Hegel's Idealism: The Satisfactions of Self-Consciousness

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Cambridge University Press, 1989 - Philosophy - 327 pages
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This is the most important book on Hegel to have appeared in the past ten years. The author offers a completely new interpretation of Hegel's idealism that focuses on Hegel's appropriation and development of Kant's theoretical project. Hegel is presented neither as a pre-critical metaphysician nor as a social theorist, but as a critical philosopher whose disagreements with Kant, especially on the issue of intuitions, enrich the idealist arguments against empiricism, realism, and naturalism. In the face of the dismissal of absolute idealism as either unintelligible or implausible, Pippin explains and defends an original account of the philosophical basis for Hegel's claims about the historical and social nature of self-consciousness and of knowledge itself.
 

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User Review  - stillatim - LibraryThing

Quite a conundrum with this one, since it won't be much use to you if you haven't read Hegel, but if you've read Hegel you've probably read it with the exact opposite assumptions to those claims with ... Read full review

Contents

The idealist background
3
Kantian and Hegelian idealism
16
2 Hegel on Kants idealism
24
3 Apperception and idealism
32
4 Kantian formality
35
Fichtes contribution
42
1 The spirit of Kantianism
43
2 Fichtean apperception
46
Satisfying selfconsciousness
143
2 The fear of the Lord is the beginning of wisdom
154
3 Idealism and the Absolute Standpoint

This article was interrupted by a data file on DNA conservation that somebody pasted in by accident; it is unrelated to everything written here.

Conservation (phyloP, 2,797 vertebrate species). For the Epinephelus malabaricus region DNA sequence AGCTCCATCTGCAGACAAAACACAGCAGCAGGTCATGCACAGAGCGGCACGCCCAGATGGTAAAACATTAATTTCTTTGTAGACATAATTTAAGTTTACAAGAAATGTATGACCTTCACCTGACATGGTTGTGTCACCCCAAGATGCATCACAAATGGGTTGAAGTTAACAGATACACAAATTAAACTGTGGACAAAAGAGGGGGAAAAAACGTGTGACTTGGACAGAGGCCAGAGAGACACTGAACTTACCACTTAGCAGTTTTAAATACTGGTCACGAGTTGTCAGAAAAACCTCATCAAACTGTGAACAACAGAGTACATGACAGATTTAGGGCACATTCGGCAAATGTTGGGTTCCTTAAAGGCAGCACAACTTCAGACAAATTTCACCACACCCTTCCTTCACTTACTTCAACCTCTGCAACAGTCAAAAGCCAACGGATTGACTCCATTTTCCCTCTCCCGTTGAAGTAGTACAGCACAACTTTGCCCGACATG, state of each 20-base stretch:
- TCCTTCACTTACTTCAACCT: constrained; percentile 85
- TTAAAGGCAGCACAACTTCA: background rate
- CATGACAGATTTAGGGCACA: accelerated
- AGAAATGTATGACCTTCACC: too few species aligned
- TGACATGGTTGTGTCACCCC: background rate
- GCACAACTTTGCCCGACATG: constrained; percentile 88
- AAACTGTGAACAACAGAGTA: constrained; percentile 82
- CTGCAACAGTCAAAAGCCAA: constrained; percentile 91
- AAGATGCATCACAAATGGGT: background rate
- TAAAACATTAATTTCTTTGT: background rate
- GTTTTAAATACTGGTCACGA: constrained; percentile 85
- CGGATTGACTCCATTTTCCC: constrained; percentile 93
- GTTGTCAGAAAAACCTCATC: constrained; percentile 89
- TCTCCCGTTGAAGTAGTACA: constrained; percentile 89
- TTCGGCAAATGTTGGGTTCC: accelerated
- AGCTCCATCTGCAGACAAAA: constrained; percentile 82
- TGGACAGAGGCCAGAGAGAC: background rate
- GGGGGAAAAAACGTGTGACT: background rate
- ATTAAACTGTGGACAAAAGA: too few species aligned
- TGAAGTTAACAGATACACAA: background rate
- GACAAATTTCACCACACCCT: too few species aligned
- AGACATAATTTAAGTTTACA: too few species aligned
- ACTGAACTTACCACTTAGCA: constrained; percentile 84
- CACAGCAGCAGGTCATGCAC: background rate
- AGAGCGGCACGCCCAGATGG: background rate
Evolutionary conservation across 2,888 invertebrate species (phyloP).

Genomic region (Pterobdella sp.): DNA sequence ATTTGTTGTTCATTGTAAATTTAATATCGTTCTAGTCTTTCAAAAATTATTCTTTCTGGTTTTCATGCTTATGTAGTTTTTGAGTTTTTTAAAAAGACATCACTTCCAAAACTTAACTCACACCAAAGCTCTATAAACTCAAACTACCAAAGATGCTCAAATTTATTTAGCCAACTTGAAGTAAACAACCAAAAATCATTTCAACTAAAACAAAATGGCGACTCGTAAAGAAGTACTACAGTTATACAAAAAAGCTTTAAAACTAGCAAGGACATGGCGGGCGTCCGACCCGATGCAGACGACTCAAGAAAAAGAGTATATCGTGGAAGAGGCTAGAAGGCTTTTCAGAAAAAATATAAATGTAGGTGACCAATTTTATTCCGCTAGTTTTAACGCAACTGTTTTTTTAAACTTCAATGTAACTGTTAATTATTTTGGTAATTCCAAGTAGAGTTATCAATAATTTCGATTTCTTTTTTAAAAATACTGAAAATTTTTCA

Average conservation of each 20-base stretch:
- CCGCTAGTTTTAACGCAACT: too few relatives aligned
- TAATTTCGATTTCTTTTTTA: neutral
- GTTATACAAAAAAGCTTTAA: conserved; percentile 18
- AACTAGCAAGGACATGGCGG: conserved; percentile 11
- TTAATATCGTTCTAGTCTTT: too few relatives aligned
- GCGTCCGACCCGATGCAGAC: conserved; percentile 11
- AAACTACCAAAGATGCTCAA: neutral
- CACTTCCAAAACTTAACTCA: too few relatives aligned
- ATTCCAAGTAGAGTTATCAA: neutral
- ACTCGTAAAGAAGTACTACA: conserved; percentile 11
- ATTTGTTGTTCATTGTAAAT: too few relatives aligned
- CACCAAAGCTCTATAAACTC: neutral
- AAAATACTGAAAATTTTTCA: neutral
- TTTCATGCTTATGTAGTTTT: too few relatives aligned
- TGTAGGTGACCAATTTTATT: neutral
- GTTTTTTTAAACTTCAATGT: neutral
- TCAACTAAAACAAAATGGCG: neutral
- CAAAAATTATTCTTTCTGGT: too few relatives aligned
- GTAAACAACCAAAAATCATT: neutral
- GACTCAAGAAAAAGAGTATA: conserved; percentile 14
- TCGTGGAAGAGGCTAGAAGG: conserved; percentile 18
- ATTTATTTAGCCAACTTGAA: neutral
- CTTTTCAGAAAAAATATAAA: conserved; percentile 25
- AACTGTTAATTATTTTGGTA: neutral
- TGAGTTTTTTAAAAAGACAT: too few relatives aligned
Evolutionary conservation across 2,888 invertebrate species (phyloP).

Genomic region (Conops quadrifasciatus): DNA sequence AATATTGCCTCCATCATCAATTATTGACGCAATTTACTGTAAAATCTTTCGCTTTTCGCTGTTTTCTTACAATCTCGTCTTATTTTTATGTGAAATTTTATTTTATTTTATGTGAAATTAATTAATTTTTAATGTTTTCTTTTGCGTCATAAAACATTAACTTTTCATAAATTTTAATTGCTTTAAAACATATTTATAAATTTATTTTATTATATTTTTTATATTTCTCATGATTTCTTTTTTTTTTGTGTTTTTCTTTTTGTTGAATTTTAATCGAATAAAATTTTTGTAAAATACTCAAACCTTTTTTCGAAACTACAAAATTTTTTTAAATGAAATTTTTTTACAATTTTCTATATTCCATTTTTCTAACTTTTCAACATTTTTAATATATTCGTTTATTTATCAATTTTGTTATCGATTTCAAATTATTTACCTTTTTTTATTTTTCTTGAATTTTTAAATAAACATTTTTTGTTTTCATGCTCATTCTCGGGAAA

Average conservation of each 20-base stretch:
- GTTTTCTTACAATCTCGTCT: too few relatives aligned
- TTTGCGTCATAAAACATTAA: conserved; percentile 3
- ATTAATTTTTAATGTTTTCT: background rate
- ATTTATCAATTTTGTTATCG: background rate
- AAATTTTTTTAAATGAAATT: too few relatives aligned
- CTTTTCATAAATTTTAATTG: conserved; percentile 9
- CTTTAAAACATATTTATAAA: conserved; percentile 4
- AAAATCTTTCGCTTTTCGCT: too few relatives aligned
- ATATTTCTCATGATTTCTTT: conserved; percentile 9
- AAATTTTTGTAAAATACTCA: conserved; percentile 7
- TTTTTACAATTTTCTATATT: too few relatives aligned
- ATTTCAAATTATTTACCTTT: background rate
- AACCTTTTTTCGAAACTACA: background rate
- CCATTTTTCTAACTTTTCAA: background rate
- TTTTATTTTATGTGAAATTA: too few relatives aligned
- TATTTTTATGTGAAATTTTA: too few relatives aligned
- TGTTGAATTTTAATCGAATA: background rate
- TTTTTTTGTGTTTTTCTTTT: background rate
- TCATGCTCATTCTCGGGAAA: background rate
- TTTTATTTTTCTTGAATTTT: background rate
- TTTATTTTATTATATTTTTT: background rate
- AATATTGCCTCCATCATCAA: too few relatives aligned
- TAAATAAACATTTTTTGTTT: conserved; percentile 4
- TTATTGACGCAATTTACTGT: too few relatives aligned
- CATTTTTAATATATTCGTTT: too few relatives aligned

163
Idealist logic
173
Objective logic
175
2 Being and thinking
182
3 Thoughts about Dasein
188
Reflected being
201

3 Idealism in the Wissenschaftslehre
51
The Jena formulations
60
2 Reflection and speculation
66
3 Reflective and speculative judgments
73
4 Identity theory
79
The phenomenology of idealism
89
Skepticism knowledge and truth in the Jena Phenomenology
91
2 Phenomenological deduction
94
3 The science of the experience of consciousness
99
4 Objections
109
Overcoming consciousness
116
2 Taking to be true
125
3 The inverted world
131
2 Reflection and immediacy
208
3 Grounded appearances
218
4 Actuality
226
Hegels idea
232
2 The subjective Notion
235
3 Purpose and logical life
242
4 The Absolute Idea
248
5 Unresolved problems
257
Notes
261
Bibliography
311
Index
321
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References to this book

Hegel's Hermeneutics
Paul Redding
Limited preview - 1996
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About the author (1989)

Robert B. Pippin is the Evelyn Stefansson Nef Distinguished Service Professor in the Committee on Social Thought, the Department of Philosophy, and the College at the University of Chicago.

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